I’ve said it many times before, but I’ll say it again: I’m a big fan of Jo Malone London. To me, they do what they do very well and what they do is create easy wearing fragrances that feel comfortable both on the skin and in the home. Sure, they’re not pushing the known boundaries of olfaction, but they often add a contemporary and eccentric twist to their fragrances, taking the familiar and making it novel. Most importantly though, Jo Malone London fragrances tick the box that should be first and foremost on every perfume lover’s priority list: they smell good.
Seeing as I enjoy the brand so much, it’s understandable that it was with both excitement and trepidation that I uncorked my sample of JML’s latest scent ‘Basil & Neroli‘. Why? Well, they’ve been on a bit of winning streak lately. Last year’s Mimosa & Cardamom was a triumph – one that has crept its way into my top ten fragrances of all time (quite an accolade, if I do say so myself), not to mention the fact their recent additions to the Cologne Intense series, specifically Incense & Cedrat and Orris & Sandalwood, have also been exceptionally good, and quite unique. So yes, I wondered whether Basil & Neroli would be the one to break this streak or whether it would be yet another success. You’ll have to read on to find out the answer…
Basil & Neroli was created by perfumer Anne Flipo, the nose behind L’Artisan Parfumeur’s La Chasse Aux Papillons and Jo Malone London’s Herb Garden Collection. She describes the fragrance as “a fresh, sophisticated, sensual floral with green facets” adding that it is “stunning in its simplicity”. The brand however, calls it a “London lark”, positioning Basil & Neroli as something much more fun, playful and quintessentially British. Whether it be refined or rowdy, what’s for sure is that Basil & Neroli is a fragrance created in the Jo Malone London school of thinking, meaning that it serves up an unusual twist on two familiar ingredients, juxtaposing the savoury & the sweet, and the green & the white.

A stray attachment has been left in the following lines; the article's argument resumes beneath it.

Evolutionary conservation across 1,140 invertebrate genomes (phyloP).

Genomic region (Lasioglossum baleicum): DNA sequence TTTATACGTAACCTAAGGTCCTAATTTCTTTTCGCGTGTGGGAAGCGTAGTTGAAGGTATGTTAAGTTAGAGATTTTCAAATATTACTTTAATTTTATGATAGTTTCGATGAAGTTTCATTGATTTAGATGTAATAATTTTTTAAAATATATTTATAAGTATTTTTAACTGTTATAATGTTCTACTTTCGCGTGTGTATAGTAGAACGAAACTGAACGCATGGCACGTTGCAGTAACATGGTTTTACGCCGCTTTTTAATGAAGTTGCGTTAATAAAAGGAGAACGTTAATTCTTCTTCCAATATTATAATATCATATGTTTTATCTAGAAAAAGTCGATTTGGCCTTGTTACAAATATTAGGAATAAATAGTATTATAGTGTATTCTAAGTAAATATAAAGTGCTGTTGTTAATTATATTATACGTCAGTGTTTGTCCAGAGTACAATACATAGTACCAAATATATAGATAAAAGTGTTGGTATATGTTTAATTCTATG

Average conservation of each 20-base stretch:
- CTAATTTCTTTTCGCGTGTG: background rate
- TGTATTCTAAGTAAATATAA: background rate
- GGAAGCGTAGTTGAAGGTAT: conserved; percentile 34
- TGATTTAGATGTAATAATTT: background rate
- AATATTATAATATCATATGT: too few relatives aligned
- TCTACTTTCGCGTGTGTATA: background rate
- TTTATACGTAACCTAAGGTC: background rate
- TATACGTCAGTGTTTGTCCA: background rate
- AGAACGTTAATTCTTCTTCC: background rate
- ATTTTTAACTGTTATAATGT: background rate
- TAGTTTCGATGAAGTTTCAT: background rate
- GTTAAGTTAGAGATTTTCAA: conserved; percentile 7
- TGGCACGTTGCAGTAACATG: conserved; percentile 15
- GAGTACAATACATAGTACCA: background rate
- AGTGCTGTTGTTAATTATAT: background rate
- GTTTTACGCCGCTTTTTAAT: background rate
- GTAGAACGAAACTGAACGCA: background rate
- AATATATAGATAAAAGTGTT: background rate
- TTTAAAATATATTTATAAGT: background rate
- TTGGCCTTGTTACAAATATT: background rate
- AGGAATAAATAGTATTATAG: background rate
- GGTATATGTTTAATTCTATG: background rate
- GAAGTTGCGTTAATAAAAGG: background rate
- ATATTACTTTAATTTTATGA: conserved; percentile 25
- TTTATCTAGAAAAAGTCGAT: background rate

There’s always a sense of unease amongst the perfume-appreciating public when a brand announces that they are tinkering with a classic and presenting it in a new guise. Teeth are clenched, short breaths are inhaled and noses are on guard, all held in hope that whatever this new fragrance child turns out to be, it lives up to the high standards set by its forbearer. Personally, I’m not so precious about the classics and I view these remixes as being similar to the remake of an iconic film. Just because something is being remade, doesn’t mean that every single copy of the original will be deleted. The classic will still be there so if the new version doesn’t resonate, that’s fine, one still has their classic to enjoy. So yes, brands can remix and remake as much as they like because you know what? The results can often be quite interesting indeed (case in point: Shalimar Parfum Initial).
I say all of this because CHANEL are just about to launch Nº5 L’EAU, an entirely new interpretation of none other than Nº5, arguably the most famous perfume in the world. L’EAU comes as the first rehash of Nº5 under the penmanship of Olivier Polge, CHANEL’s latest in-house perfumer, who took the reigns in 2015. This however, is not the first rebirth of Nº5, which has seen a number of incarnations in its time, starting as an Extrait composed in 1921 by Ernest Beaux before the perfumer revisited the composition to create an Eau de Toilette just two years late in 1924. Under perfumer Jacques Polge’s tenure, we saw an Eau de Parfum concentration composed in 1986 in addition to an ‘Eau Première’ version which followed in 2007 as an introductory scent for a younger audience. Now we have L’EAU, a fragrance that is being billed by CHANEL as the Nº5 of today.